An opening ceremony kicks off the International Woodcarving Art Festival at Beijing Forestry University on April 2, 2014.
International Woodcarving Art Festival, a post-2014 WWD cultural exchange event, was held to celebrate the concept of “Wood is Good” at Beijing Forestry University from April 2 to 3.
Strewn with flowers and trees everywhere, the Beijing Forestry University is worthy of the name.
Vice President of the school, Director of IWCS and international and domestic representatives addressed the opening ceremony. Followed were performances of traditional culture of China and Africa presented by Chinese students and international artists.
Traditional Chinese music is presented by the student band of Beijing Forestry University, April Wind, at the opening ceremony.
The Tanzanian Police Band performs African wooden drum dance on the open stage.
The student volunteers, who play a significant part in the Festival, are well prepared to help around during the activities.
Cultural exchange is a primary focus of 2014 WWD activities. The Woodcarving Art Festival was a landmark initiative co-organized by the Beijing Forestry University and IWCS. It brought together forty-six artists from across the world with the aim to share wood culture with a range of academic audience.
The woodcarving activities take place at an open site with natural surroundings on the campus of Bejing Forestry University.
Two large-scale collaborative works were to be created by thirty-five international artists in the woodcarving show. Each artist was allowed to have his own concept and expression conveyed through one of the individual pieces that composed the collaborative works.
Visitors and students take photos while artists are carving under the warm spring sun.
Each artist shows their expertise on an individual piece.
Exposed to the feast for woodcarving that presented by those with different cultural backgrounds, many students learned to appreciate the wood art and craft of various styles.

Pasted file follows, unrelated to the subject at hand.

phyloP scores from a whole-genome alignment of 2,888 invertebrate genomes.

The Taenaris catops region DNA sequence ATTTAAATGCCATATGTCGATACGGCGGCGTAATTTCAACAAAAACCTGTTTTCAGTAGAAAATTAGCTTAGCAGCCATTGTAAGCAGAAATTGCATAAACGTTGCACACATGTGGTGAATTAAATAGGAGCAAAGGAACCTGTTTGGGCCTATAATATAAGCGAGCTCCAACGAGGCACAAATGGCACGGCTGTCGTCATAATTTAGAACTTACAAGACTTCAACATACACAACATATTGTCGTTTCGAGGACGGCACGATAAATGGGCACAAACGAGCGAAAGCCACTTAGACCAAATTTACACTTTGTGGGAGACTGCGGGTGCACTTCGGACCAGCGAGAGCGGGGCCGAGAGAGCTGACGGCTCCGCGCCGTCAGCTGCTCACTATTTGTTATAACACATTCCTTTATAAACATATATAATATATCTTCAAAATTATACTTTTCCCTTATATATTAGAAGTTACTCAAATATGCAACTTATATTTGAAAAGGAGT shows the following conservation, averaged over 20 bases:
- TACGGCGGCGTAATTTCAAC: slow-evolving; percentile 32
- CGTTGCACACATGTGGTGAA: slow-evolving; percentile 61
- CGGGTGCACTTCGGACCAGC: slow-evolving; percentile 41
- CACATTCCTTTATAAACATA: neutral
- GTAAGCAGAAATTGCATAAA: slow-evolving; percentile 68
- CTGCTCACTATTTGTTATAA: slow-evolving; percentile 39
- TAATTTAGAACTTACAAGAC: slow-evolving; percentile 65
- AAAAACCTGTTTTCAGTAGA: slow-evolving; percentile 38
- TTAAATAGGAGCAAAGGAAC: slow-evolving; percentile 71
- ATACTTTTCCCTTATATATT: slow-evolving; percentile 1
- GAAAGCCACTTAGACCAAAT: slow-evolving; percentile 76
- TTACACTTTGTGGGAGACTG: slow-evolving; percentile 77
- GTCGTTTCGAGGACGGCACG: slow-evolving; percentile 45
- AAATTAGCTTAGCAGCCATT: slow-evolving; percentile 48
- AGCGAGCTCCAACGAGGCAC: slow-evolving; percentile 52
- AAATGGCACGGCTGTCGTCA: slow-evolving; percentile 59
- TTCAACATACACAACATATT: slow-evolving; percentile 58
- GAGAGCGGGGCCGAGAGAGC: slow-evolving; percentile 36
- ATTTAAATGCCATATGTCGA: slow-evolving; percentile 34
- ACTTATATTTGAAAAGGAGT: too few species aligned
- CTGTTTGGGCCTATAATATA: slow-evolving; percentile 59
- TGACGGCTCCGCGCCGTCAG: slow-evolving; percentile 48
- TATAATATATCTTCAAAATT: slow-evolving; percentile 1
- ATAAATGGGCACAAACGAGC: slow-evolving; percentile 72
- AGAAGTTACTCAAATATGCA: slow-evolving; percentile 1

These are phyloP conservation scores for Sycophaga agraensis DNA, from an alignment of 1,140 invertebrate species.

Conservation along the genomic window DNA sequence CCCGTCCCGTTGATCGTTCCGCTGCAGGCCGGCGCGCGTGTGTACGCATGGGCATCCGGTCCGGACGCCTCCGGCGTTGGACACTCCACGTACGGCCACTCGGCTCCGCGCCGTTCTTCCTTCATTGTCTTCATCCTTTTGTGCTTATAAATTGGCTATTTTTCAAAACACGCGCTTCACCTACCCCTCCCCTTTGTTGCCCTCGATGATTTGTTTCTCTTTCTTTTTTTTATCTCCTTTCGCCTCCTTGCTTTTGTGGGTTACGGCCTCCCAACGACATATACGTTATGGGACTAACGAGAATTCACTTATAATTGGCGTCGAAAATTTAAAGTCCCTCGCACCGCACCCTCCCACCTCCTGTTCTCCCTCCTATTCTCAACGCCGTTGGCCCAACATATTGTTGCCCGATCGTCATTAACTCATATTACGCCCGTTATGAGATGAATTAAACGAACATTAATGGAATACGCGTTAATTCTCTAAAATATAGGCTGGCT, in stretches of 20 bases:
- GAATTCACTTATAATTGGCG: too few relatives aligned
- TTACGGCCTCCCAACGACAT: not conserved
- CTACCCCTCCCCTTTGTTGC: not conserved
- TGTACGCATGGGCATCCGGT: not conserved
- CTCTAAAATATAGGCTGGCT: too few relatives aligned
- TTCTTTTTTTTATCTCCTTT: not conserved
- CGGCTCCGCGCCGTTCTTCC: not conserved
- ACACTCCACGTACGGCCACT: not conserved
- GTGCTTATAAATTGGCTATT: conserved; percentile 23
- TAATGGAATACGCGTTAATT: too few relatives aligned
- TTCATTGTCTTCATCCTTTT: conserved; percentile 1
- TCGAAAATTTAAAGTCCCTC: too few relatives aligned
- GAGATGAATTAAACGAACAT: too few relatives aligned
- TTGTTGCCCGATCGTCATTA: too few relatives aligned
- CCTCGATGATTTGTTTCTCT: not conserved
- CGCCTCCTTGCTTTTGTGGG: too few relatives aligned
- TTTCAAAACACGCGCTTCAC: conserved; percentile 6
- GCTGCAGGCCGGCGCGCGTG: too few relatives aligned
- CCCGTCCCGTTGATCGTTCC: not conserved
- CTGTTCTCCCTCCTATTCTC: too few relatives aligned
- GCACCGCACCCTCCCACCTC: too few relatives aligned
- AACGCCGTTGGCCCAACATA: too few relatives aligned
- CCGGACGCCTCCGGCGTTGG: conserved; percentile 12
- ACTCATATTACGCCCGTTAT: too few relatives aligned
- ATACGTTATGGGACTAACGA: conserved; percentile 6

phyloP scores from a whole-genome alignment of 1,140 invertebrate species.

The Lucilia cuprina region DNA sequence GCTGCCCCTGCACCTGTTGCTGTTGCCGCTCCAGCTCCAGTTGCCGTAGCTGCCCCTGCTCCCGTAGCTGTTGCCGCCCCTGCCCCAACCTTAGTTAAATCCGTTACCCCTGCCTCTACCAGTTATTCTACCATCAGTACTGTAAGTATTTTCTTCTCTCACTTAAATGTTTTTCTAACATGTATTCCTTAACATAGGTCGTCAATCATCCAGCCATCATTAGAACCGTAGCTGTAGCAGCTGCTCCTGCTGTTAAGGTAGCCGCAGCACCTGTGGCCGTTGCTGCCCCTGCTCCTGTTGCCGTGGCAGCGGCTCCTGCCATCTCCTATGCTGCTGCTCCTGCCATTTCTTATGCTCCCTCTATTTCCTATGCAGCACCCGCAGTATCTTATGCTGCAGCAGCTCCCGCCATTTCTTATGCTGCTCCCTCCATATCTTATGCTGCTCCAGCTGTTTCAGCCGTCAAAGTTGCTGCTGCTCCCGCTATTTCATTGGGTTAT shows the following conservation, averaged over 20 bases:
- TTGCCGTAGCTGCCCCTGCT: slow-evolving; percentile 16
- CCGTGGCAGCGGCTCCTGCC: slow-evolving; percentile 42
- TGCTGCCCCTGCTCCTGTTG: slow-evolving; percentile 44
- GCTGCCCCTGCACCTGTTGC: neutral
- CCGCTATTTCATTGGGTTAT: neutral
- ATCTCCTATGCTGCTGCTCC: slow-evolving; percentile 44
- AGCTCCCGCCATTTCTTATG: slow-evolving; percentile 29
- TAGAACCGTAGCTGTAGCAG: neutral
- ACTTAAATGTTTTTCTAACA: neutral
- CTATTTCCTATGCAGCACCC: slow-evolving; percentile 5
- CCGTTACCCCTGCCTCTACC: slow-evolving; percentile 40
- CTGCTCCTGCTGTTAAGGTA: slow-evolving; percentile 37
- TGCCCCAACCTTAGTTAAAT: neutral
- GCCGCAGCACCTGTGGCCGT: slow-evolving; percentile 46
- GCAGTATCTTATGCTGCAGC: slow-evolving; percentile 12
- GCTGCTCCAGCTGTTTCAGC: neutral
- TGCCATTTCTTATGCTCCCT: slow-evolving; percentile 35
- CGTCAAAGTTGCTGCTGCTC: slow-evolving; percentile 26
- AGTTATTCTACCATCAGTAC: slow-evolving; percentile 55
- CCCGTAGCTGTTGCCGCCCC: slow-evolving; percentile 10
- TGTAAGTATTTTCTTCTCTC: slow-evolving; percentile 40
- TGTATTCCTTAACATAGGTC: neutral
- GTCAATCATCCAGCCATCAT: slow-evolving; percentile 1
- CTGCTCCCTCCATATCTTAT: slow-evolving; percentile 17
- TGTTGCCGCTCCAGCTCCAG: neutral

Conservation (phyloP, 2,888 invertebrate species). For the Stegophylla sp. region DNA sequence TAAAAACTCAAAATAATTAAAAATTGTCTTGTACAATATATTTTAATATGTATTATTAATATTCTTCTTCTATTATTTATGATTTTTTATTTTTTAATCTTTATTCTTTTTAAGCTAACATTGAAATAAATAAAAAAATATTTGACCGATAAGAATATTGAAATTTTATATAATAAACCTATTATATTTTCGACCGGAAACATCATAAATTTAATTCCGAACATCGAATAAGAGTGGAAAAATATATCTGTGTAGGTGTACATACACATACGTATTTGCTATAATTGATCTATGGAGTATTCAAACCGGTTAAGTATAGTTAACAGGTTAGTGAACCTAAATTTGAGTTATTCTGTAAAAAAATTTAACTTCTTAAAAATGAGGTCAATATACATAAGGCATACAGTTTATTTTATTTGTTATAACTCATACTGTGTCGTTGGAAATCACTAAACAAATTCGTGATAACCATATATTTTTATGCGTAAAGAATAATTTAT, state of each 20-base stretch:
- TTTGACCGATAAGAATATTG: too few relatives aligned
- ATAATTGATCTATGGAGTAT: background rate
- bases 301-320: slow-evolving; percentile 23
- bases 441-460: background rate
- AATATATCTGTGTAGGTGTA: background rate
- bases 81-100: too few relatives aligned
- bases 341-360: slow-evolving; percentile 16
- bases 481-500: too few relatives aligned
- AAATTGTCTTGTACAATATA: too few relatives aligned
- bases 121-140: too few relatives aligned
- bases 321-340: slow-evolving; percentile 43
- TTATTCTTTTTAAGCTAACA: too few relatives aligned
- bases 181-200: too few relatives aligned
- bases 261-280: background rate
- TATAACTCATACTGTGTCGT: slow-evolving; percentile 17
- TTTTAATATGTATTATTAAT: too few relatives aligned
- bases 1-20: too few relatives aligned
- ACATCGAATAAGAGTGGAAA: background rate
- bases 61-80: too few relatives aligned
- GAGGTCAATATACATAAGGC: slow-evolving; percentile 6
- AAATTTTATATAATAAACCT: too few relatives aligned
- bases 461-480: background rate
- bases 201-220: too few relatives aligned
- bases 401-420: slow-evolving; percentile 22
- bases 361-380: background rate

The woodcarving artists work on their own piece expressing what’s on their minds.
Watching the art and craft demonstrated by the artists is truly pleasing and inspiring to the audience.
Many found the wood art and craft interesting and appealing. Some students were encouraged to try carving by the artists to experience the art, while others explored woodcarving from around the world with the artists’ guidance. Friendly interactions between artists and students lent charm to the live show.
The enthusiastic students listen carefully to the instruction of the artists before trying to carve.
The artist helps the students to understand wood art and craft.
The Slovakian puppets displayed on the site catch the attention of both kids and adults.
Prof. Guangjie Zhou explains the artwork made by an international artist to the students.
A woodcarver and a woodturner join hands to create a single piece.
Another feature of the event was the woodturning demonstration. Laughter and delightful conversations filled the air. Everyone had a good time working or visiting during these gorgeous sunny days.
Students and visitors crowd the woodturning site.
Irish woodturner, Adam Doran, demonstrates woodturning.
Children grasp the amusing elements of the activities.